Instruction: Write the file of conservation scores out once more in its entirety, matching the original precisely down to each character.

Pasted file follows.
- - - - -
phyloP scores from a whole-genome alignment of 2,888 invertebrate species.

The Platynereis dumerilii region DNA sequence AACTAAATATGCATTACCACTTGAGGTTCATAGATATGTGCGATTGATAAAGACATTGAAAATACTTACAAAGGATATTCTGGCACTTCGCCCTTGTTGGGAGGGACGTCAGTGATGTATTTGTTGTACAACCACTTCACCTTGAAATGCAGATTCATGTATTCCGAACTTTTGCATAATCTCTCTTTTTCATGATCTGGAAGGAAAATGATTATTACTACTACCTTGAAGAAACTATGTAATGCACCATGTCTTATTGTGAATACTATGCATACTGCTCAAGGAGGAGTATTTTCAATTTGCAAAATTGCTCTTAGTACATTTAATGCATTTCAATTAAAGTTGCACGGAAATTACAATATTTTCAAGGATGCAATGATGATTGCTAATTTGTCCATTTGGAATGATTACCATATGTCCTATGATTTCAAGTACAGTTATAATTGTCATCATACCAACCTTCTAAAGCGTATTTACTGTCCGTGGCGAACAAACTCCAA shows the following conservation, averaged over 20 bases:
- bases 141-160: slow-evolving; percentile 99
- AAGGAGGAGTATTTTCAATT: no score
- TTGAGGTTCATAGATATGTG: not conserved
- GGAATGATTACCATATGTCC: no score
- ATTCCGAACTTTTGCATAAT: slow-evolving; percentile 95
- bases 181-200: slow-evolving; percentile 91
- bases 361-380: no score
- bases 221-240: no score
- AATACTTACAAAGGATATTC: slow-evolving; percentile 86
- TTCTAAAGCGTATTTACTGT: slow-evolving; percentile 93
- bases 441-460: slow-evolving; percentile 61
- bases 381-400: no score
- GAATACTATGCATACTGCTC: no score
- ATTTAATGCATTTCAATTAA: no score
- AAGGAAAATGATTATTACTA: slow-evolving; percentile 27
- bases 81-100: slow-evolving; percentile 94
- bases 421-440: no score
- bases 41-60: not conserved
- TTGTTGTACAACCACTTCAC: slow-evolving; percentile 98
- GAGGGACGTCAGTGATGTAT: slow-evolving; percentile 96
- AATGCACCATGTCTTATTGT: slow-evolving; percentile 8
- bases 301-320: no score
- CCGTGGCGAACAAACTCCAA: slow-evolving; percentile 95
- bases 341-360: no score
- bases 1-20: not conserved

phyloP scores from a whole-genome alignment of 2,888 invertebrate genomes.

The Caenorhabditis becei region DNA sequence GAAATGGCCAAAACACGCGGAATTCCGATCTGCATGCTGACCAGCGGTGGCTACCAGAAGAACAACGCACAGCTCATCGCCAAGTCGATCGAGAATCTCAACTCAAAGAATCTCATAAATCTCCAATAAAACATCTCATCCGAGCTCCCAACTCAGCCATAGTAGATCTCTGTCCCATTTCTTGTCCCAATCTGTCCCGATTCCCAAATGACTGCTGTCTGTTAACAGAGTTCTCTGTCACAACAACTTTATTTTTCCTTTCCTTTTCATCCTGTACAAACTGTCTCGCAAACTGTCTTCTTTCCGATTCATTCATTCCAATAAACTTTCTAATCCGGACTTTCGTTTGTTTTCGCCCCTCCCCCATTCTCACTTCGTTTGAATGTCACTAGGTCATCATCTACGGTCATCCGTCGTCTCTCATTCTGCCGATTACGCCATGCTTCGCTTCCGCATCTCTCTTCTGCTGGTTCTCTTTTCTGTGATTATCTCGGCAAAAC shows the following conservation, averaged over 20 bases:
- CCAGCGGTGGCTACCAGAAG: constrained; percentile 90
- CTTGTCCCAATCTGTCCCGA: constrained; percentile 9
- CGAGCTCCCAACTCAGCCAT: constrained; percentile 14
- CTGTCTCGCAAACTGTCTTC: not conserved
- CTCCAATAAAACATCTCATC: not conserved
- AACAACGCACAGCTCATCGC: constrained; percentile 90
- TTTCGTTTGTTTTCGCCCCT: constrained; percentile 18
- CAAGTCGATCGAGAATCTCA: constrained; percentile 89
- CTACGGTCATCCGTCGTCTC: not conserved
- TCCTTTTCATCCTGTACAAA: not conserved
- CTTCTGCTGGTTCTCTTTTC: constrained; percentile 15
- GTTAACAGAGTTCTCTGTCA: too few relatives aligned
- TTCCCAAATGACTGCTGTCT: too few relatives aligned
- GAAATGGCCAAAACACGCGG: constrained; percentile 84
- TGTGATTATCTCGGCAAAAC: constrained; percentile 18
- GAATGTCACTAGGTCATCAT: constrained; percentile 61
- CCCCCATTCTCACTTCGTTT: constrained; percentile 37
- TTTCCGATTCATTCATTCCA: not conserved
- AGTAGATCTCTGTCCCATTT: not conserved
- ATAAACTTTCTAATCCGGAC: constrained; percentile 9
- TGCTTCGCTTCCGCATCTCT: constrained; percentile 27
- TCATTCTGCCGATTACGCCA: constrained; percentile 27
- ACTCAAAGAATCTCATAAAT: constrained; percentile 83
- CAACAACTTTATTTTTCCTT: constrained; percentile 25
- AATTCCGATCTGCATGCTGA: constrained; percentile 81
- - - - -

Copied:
phyloP scores from a whole-genome alignment of 2,888 invertebrate species.

The Platynereis dumerilii region DNA sequence AACTAAATATGCATTACCACTTGAGGTTCATAGATATGTGCGATTGATAAAGACATTGAAAATACTTACAAAGGATATTCTGGCACTTCGCCCTTGTTGGGAGGGACGTCAGTGATGTATTTGTTGTACAACCACTTCACCTTGAAATGCAGATTCATGTATTCCGAACTTTTGCATAATCTCTCTTTTTCATGATCTGGAAGGAAAATGATTATTACTACTACCTTGAAGAAACTATGTAATGCACCATGTCTTATTGTGAATACTATGCATACTGCTCAAGGAGGAGTATTTTCAATTTGCAAAATTGCTCTTAGTACATTTAATGCATTTCAATTAAAGTTGCACGGAAATTACAATATTTTCAAGGATGCAATGATGATTGCTAATTTGTCCATTTGGAATGATTACCATATGTCCTATGATTTCAAGTACAGTTATAATTGTCATCATACCAACCTTCTAAAGCGTATTTACTGTCCGTGGCGAACAAACTCCAA shows the following conservation, averaged over 20 bases:
- bases 141-160: slow-evolving; percentile 99
- AAGGAGGAGTATTTTCAATT: no score
- TTGAGGTTCATAGATATGTG: not conserved
- GGAATGATTACCATATGTCC: no score
- ATTCCGAACTTTTGCATAAT: slow-evolving; percentile 95
- bases 181-200: slow-evolving; percentile 91
- bases 361-380: no score
- bases 221-240: no score
- AATACTTACAAAGGATATTC: slow-evolving; percentile 86
- TTCTAAAGCGTATTTACTGT: slow-evolving; percentile 93
- bases 441-460: slow-evolving; percentile 61
- bases 381-400: no score
- GAATACTATGCATACTGCTC: no score
- ATTTAATGCATTTCAATTAA: no score
- AAGGAAAATGATTATTACTA: slow-evolving; percentile 27
- bases 81-100: slow-evolving; percentile 94
- bases 421-440: no score
- bases 41-60: not conserved
- TTGTTGTACAACCACTTCAC: slow-evolving; percentile 98
- GAGGGACGTCAGTGATGTAT: slow-evolving; percentile 96
- AATGCACCATGTCTTATTGT: slow-evolving; percentile 8
- bases 301-320: no score
- CCGTGGCGAACAAACTCCAA: slow-evolving; percentile 95
- bases 341-360: no score
- bases 1-20: not conserved

phyloP scores from a whole-genome alignment of 2,888 invertebrate genomes.

The Caenorhabditis becei region DNA sequence GAAATGGCCAAAACACGCGGAATTCCGATCTGCATGCTGACCAGCGGTGGCTACCAGAAGAACAACGCACAGCTCATCGCCAAGTCGATCGAGAATCTCAACTCAAAGAATCTCATAAATCTCCAATAAAACATCTCATCCGAGCTCCCAACTCAGCCATAGTAGATCTCTGTCCCATTTCTTGTCCCAATCTGTCCCGATTCCCAAATGACTGCTGTCTGTTAACAGAGTTCTCTGTCACAACAACTTTATTTTTCCTTTCCTTTTCATCCTGTACAAACTGTCTCGCAAACTGTCTTCTTTCCGATTCATTCATTCCAATAAACTTTCTAATCCGGACTTTCGTTTGTTTTCGCCCCTCCCCCATTCTCACTTCGTTTGAATGTCACTAGGTCATCATCTACGGTCATCCGTCGTCTCTCATTCTGCCGATTACGCCATGCTTCGCTTCCGCATCTCTCTTCTGCTGGTTCTCTTTTCTGTGATTATCTCGGCAAAAC shows the following conservation, averaged over 20 bases:
- CCAGCGGTGGCTACCAGAAG: constrained; percentile 90
- CTTGTCCCAATCTGTCCCGA: constrained; percentile 9
- CGAGCTCCCAACTCAGCCAT: constrained; percentile 14
- CTGTCTCGCAAACTGTCTTC: not conserved
- CTCCAATAAAACATCTCATC: not conserved
- AACAACGCACAGCTCATCGC: constrained; percentile 90
- TTTCGTTTGTTTTCGCCCCT: constrained; percentile 18
- CAAGTCGATCGAGAATCTCA: constrained; percentile 89
- CTACGGTCATCCGTCGTCTC: not conserved
- TCCTTTTCATCCTGTACAAA: not conserved
- CTTCTGCTGGTTCTCTTTTC: constrained; percentile 15
- GTTAACAGAGTTCTCTGTCA: too few relatives aligned
- TTCCCAAATGACTGCTGTCT: too few relatives aligned
- GAAATGGCCAAAACACGCGG: constrained; percentile 84
- TGTGATTATCTCGGCAAAAC: constrained; percentile 18
- GAATGTCACTAGGTCATCAT: constrained; percentile 61
- CCCCCATTCTCACTTCGTTT: constrained; percentile 37
- TTTCCGATTCATTCATTCCA: not conserved
- AGTAGATCTCTGTCCCATTT: not conserved
- ATAAACTTTCTAATCCGGAC: constrained; percentile 9
- TGCTTCGCTTCCGCATCTCT: constrained; percentile 27
- TCATTCTGCCGATTACGCCA: constrained; percentile 27
- ACTCAAAGAATCTCATAAAT: constrained; percentile 83
- CAACAACTTTATTTTTCCTT: constrained; percentile 25
- AATTCCGATCTGCATGCTGA: constrained; percentile 81